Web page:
BIOA 370: INTRODUCTION TO PRIMATES
This course will provide a comprehensive review of living nonhuman primate taxonomy, morphology, natural history and distribution. Throughout the course topics such as conservation, ethnoprimatology, disease transmission, field research, and the role that nonhuman primates play in different cultures around the world will be highlighted.
Course Outcomes (or “what I expect you to walk out of this course with”)
1) A working knowledge of course related aspects of a). Primate Taxonomy b). Core concepts in the distribution, morphology, social organization, behavior, and reproduction of primates
2) The capacity to discuss and analyze major themes in current primatology as they relate to the species/genera reviewed in this course
3) An understanding of why conservation, ethics, and the examination of the human context play important roles in any primatological study
Texts: There is one required text for this course:
Primate Adaptation & Evolution 3rd Ed. John G. Fleagle. Academic Press
(suggested) Primate Conservation Inc. All the Worlds Primates www.alltheworldsprimates.org
Additional Materials: There will be additional readings posted on the Canvas website as pdf files during the course. I have also placed several books that cover primate diversity on 4 hr reserve at Odegaard library. Numerous primate reference books are available to you in my office during office hours.
Daily primate taxonomy reports: There are more than 500 species of primates! During this course we will only be able to discuss a small percentage of these extraordinary animals. In order for you to get exposure to the primate diversity that is spread across Central and South America, Africa and Asia every Tuesday and Thursday you will need to come to class prepared to fill in a form that I will hand out and that asks for the:
Suborder; Infraorder; Family; Genus; Species; common name; habitat niche; locomotion type; distribution and 2 interesting facts about any primate of your choice.
Nearly 50% of your grade will be based on these reports. You may use prepared notes to fill out the reports. Do not give me the same species twice during the course. If you are going to miss class then you must notify me via email BEFORE class begins. In this case I will allow you to submit your taxonomy report to me via email by 5pm that day. I will not accept any late reports.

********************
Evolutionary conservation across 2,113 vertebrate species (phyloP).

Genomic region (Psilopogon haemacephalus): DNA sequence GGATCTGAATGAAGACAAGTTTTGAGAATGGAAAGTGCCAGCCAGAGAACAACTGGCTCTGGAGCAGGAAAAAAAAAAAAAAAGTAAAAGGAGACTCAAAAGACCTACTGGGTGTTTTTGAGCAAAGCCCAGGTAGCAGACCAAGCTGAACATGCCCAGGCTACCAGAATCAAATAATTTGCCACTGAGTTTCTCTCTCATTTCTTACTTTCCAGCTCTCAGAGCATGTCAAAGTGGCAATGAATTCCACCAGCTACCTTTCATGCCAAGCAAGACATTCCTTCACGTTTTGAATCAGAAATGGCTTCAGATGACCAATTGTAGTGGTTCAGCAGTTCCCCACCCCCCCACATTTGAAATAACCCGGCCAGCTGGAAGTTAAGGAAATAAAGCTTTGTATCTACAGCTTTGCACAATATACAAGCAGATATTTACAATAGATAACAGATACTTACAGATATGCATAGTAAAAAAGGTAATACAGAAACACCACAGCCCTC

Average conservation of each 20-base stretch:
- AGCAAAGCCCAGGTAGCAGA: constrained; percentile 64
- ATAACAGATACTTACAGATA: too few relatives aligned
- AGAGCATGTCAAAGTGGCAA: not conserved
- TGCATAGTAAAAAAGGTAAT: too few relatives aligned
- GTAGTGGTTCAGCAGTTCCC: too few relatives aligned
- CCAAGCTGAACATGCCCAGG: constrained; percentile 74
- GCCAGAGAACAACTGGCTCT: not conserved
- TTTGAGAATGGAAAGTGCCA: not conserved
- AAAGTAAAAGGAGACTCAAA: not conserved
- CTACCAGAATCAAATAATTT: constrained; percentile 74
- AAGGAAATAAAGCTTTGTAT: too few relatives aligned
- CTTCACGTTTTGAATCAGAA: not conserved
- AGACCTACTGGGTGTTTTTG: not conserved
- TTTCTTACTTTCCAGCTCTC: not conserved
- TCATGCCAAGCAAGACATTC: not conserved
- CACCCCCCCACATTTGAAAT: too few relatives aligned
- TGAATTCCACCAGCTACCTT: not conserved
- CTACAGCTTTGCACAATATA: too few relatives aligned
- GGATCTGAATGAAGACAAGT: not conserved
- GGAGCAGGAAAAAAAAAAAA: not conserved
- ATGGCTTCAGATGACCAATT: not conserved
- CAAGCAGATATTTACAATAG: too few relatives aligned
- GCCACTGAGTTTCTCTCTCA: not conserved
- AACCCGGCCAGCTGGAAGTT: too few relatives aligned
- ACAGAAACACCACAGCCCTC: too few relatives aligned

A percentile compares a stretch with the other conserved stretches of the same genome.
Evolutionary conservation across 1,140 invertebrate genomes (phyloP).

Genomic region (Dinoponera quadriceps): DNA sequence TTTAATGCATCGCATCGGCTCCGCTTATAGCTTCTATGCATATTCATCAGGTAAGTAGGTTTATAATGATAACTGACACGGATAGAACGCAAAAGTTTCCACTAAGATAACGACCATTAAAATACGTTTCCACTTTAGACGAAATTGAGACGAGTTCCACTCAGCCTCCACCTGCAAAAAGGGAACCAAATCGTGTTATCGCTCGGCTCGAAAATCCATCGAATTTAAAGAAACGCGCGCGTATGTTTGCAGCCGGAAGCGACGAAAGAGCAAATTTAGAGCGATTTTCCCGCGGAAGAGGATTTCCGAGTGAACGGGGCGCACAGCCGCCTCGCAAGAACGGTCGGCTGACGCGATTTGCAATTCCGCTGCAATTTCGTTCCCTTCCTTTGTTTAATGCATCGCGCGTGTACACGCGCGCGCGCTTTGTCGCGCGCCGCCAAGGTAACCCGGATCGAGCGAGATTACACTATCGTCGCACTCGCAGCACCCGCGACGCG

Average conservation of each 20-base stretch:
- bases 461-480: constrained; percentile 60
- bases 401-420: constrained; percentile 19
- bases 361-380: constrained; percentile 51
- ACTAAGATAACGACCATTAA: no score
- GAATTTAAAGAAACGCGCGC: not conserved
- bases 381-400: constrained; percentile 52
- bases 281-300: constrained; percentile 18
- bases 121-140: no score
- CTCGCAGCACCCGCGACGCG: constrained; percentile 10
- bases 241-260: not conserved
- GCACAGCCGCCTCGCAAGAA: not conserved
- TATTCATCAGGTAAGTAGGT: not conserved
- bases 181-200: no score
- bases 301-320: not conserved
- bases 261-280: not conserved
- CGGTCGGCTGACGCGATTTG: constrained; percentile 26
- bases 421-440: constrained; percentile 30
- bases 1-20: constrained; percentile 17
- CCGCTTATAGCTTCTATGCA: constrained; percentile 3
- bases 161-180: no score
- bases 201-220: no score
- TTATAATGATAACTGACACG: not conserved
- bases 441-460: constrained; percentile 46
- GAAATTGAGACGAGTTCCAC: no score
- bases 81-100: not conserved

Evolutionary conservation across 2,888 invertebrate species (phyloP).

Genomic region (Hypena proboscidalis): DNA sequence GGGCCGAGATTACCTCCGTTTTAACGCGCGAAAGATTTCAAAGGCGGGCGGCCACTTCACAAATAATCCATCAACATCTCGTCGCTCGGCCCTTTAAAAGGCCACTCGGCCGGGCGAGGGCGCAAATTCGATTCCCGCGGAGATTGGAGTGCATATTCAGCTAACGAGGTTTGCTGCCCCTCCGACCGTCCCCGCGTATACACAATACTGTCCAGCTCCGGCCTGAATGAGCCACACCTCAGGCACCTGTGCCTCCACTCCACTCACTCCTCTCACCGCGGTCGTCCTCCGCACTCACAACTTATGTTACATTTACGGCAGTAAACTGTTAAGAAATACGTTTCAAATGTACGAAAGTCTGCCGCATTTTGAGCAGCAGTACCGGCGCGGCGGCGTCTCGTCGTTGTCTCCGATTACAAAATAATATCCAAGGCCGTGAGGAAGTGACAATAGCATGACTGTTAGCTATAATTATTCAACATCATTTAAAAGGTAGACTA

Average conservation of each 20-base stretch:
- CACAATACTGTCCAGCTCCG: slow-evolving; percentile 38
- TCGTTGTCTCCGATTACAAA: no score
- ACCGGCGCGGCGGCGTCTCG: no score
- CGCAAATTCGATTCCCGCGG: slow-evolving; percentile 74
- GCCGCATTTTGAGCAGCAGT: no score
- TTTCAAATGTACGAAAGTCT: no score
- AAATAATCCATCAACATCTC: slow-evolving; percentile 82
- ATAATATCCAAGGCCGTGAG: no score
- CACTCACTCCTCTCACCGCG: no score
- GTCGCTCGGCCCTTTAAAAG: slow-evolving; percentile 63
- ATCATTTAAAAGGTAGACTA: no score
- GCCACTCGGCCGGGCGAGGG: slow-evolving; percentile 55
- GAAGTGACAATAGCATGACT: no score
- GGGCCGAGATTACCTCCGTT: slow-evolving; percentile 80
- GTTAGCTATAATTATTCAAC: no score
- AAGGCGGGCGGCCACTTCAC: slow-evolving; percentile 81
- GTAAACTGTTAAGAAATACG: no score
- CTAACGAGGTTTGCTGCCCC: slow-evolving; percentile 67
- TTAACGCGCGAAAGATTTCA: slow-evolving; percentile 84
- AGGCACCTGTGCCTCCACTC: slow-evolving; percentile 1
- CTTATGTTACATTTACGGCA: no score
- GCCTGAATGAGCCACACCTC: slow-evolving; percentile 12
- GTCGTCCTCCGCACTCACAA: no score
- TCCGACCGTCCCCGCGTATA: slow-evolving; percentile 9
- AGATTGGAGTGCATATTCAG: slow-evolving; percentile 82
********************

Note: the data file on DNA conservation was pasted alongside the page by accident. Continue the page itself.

Video journal: The best way to understand and appreciate primates is to see them in their habitat. However, our viewing options are limited in Seattle. Fortunately there is a rich source of videos available. Each week will we see videos of primate distribution, behavior and ecology. You will be expected to summarize the weekly “long (>4 mins) video(s) as well as finding an online video (minimum of 4 mins) that the class has not seen which you will review and include the link in your weekly journal. Your summary must include the genus and species name as well as the common name of the primate and indicate where the primate is naturally distributed. Your weekly video journal is due in class on Thursday.
Quizzes: Pop quizzes will be given throughout the course. These will be structured as short answer, fill in the blank, and true/false. No make-up quizzes will be given.
Midterm: Will be given in class during week 5 and will encompass all material covered to date.
Final: Will be comprehensive and given in class on the last day of the quarter.
Daily primate taxonomy reports: 10pts each 200 pts total
Weekly video journals: 10pts each 100 pts total
Quizzes: 5pts each 30 pts total
Midterm 50 pts total
Final 100 pts total
Attached is a tentative course schedule. Topics may be added/eliminated and dates changed based upon class progress. Assignments are to be read BY THE LECTURE FOR WHICH THEY ARE SCHEDULED. I expect that you will do all the readings.